Wed, Jul 25, 2012 - Page 8 News List

KMT reveal true selves with graft commission

By James Wang 王景弘

From top to bottom, the Chinese Nationalist Party’s (KMT) leaders appear to be deeply afraid of the possibility that the public will soon realize who and what they really are and what they really stand for. Yet, it seems, they have done their very best in the recent past to put their innate authoritarian arrogance and structural corruption on full public display.

The top echelons within the party are meddling in high-school textbook content — partly by deleting historical facts referring to the Japanese colonial era and partly by returning to the colonial-style brainwashing of students over Taiwanese history. President Ma Ying-jeou (馬英九) is using the Republic of China Constitution — one that was forced on the people of Taiwan — as an excuse, saying that school textbooks must be written “in accordance with the Constitution.”

The Ministry of Education is playing down these “imperial decrees,” saying that this is all just “a reflection of what the public wants.” However, the only reason they are taking such an arrogant and domineering attitude to these issues is because the KMT won the last election.

However, reinstating colonial education was not one of Ma’s election promises. Instead, he relies on lower-level leaders who are carrying the party forward by not questioning policies and whose only concerns are getting their hands on more cash and further fattening themselves.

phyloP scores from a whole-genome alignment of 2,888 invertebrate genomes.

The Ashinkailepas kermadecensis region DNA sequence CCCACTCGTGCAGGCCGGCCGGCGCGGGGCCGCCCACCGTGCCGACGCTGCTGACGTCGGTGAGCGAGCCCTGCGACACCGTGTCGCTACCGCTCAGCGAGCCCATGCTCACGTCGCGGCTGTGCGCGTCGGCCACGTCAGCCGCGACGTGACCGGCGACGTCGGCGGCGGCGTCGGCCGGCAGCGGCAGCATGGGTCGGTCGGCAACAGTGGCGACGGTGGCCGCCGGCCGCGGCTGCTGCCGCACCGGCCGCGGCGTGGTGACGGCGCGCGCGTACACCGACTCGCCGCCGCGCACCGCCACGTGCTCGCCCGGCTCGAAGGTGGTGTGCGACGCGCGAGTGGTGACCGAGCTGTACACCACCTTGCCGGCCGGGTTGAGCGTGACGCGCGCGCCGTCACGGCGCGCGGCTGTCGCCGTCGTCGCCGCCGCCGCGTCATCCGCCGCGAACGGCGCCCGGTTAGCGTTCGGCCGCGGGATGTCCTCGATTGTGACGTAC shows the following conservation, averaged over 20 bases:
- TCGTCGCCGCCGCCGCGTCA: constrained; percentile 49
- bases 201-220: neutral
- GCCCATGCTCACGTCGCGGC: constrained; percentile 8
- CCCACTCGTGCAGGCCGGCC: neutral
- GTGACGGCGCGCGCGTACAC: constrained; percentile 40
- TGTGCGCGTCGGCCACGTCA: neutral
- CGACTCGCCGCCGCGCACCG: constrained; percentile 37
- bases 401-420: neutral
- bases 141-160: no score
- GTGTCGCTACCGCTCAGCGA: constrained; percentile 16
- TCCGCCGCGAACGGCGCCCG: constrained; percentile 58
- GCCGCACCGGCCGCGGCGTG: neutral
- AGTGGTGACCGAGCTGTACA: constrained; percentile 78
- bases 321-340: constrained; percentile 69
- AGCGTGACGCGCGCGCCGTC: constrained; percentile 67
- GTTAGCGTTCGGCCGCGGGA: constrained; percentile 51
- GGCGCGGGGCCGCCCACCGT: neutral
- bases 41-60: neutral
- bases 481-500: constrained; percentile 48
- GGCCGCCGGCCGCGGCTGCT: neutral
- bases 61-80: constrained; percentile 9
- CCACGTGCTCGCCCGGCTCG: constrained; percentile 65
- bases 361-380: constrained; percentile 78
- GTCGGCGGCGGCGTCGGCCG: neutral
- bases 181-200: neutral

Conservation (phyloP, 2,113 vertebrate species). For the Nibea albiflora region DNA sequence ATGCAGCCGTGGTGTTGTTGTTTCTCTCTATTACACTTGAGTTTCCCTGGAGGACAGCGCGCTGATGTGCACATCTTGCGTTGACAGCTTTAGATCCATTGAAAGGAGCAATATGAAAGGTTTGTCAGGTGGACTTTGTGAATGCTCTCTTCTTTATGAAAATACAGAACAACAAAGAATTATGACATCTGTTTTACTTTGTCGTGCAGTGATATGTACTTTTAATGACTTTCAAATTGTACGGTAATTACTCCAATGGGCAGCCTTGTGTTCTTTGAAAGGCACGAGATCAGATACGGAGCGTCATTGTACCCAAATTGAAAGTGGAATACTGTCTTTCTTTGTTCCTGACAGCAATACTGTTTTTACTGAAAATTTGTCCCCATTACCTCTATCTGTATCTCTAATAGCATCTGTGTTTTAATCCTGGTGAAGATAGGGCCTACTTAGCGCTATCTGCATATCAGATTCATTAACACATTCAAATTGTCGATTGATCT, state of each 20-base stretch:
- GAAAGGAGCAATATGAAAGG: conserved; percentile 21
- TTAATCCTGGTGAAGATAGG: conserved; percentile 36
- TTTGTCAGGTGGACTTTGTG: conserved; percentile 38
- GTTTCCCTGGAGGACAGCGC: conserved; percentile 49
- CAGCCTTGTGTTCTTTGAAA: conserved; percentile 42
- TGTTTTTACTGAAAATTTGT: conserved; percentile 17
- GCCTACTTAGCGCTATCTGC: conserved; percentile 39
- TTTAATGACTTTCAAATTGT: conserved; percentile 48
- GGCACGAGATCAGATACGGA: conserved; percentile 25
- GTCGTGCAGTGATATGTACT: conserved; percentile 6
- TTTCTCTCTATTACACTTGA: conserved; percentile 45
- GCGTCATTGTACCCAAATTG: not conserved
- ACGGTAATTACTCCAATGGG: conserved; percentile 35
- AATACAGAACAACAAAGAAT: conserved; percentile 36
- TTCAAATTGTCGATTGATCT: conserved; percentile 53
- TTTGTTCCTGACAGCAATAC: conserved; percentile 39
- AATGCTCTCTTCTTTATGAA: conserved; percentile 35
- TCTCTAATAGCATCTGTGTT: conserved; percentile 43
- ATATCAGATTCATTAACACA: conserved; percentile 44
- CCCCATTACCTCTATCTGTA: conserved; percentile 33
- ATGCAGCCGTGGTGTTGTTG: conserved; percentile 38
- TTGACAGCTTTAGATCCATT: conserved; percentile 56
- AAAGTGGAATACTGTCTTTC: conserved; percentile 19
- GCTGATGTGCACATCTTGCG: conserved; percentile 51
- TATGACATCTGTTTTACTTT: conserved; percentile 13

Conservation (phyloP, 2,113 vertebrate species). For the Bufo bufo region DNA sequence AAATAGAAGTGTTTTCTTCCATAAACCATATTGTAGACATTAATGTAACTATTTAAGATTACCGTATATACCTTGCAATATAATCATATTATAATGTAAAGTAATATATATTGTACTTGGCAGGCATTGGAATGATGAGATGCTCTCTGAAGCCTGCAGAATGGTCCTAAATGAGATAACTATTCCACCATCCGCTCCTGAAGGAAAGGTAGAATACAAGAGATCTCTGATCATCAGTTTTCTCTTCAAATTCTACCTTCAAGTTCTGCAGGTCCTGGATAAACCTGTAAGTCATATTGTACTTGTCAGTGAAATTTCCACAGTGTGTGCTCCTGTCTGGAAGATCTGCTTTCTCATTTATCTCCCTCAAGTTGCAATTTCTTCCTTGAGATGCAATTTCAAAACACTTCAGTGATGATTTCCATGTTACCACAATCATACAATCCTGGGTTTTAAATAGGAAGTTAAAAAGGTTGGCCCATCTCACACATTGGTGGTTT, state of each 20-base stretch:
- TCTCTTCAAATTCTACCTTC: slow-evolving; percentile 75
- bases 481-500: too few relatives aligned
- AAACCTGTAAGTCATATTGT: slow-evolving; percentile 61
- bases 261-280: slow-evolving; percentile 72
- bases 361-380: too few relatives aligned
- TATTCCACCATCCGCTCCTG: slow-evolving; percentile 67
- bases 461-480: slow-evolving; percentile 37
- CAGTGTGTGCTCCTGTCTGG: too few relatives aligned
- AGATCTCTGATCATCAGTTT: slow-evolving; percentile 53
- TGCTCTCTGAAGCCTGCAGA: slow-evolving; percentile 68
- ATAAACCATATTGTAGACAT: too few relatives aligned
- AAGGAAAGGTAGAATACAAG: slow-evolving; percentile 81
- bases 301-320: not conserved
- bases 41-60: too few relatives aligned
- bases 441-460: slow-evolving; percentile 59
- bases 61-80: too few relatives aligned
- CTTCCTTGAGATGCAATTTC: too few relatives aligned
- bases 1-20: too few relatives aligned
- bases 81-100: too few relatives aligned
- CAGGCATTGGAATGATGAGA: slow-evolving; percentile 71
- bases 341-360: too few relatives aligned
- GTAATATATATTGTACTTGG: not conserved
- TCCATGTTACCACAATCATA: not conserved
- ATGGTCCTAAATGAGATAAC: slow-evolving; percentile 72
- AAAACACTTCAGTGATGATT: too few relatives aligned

This juxtaposition highlights the contradictions between the high and low levels in the KMT. Lower-level leaders who carry the whole party machine are enriching themselves and spend their efforts promoting the party’s electoral prospects, while the higher leaders who are carried on their shoulders are using the Constitution as a weapon to threaten the public.

The fact that someone talked about “the going rate” in connection to what former Executive Yuan secretary-general Lin Yi-shih (林益世) allegedly asked for in order to provide his “lobbying” services implies that this is not an isolated case. The Lin case also allegedly involves Vice President Wu Den-yih’s (吳敦義) key local election workers, sisters and local gang leaders, who all seem to have profited from their connections by functioning as go-betweens and then earning “commissions.” This is all symptomatic of universal and structurally ingrained corruption.

Common people work their whole lives and their pension payments are still not enough to pay the “commission” required by a go-between. A dentist in the US charges US$100 to extract one tooth; Lin, a dentist by profession, would have had to pull out 19,300 teeth to earn the equivalent of the US$1.93 million he has reportedly admitted to taking in bribes.

To the people involved in the Lin corruption case making money was apparently as easy as pie; they apparently had so much of it, in fact, that they had to burn it and flush it down the toilet when they were found out. That does not mean that they necessarily supported the top KMT leaders’ attempts to sell out Taiwan — all they cared about was continuing to help the party win elections allowing them another chance to earn extra “commission.” Ma, on the other hand, who claims to detest the connections to these factions and their corrupt practices, is not above relying on them to win his elections. Ma wants power, they want money.

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